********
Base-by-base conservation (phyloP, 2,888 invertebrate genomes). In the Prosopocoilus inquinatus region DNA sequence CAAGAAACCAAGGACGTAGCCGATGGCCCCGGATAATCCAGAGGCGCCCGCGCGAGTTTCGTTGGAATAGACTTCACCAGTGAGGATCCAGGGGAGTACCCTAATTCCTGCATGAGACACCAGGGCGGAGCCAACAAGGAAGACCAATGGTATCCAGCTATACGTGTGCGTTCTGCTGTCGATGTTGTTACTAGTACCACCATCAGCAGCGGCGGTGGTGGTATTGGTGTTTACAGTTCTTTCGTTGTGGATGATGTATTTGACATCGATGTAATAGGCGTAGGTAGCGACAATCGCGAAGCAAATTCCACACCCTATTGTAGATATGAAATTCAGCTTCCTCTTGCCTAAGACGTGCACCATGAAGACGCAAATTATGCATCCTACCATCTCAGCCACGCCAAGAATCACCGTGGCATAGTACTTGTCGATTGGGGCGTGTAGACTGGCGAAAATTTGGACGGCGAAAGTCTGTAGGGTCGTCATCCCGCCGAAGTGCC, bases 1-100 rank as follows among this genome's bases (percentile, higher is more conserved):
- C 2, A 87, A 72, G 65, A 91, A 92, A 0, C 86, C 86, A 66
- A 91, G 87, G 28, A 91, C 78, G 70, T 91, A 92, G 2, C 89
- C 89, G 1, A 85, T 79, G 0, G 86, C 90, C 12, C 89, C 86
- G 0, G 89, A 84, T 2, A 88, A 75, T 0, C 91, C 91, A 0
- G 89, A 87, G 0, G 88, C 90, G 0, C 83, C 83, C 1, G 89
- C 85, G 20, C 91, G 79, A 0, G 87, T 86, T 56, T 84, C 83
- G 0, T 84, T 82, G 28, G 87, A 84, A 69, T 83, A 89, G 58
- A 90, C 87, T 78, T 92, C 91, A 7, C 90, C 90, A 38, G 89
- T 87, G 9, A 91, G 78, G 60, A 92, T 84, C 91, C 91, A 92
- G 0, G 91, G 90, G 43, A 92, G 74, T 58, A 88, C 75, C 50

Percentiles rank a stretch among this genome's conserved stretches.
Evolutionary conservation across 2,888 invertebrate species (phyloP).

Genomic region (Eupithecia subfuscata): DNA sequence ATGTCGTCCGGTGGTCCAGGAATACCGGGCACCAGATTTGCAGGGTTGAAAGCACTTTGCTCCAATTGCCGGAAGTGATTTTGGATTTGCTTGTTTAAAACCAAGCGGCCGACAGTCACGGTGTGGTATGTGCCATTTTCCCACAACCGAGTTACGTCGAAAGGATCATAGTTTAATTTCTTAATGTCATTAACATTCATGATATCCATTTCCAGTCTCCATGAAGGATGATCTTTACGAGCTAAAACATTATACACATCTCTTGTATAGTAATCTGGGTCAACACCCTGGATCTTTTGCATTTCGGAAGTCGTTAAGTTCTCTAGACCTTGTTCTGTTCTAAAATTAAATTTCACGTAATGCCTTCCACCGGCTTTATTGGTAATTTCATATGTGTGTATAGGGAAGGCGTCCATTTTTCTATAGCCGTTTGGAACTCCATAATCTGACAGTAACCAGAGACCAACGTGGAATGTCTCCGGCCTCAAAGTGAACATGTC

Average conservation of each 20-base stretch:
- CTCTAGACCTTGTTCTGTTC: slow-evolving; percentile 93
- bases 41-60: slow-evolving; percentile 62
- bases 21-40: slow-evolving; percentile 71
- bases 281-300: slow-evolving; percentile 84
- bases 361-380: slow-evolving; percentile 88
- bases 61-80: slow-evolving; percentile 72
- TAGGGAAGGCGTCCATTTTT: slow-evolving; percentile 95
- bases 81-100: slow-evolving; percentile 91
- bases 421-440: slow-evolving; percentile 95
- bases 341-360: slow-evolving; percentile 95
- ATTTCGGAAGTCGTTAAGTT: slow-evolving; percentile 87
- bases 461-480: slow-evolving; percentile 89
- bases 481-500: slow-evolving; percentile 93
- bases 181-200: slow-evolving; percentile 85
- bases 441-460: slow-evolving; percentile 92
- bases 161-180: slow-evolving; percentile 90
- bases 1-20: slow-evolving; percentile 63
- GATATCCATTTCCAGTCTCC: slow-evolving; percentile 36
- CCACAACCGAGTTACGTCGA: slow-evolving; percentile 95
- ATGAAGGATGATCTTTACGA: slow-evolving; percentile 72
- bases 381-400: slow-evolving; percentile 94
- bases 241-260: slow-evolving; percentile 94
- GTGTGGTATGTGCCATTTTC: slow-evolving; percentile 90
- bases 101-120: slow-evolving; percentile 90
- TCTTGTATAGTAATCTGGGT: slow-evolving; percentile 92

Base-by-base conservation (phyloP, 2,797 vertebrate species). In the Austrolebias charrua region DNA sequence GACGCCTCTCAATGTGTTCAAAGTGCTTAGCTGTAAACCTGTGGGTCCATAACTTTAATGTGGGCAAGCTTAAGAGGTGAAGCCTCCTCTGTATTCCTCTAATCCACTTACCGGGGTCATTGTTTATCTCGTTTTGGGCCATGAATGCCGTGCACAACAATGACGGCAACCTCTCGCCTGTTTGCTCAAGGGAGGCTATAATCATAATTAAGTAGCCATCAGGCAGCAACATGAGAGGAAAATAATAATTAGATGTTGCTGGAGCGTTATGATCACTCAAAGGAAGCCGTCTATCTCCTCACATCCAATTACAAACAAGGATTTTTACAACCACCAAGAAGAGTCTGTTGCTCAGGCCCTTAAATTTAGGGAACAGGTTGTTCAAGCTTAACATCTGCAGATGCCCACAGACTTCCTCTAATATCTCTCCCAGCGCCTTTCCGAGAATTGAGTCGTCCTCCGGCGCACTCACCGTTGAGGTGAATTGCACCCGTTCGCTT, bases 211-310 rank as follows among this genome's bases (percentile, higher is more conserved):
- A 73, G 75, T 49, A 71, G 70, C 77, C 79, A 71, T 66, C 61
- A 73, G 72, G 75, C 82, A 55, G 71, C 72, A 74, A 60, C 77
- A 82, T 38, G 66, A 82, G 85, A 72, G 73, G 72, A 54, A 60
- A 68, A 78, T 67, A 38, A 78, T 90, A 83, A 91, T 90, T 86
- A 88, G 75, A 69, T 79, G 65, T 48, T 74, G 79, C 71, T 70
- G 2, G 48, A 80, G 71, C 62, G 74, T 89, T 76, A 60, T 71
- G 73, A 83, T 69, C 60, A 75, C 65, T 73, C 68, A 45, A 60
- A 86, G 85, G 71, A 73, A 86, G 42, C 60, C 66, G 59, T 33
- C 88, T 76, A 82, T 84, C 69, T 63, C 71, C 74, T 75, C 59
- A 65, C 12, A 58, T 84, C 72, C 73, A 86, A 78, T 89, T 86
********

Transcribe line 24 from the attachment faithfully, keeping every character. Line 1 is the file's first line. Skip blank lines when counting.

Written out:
- bases 421-440: slow-evolving; percentile 95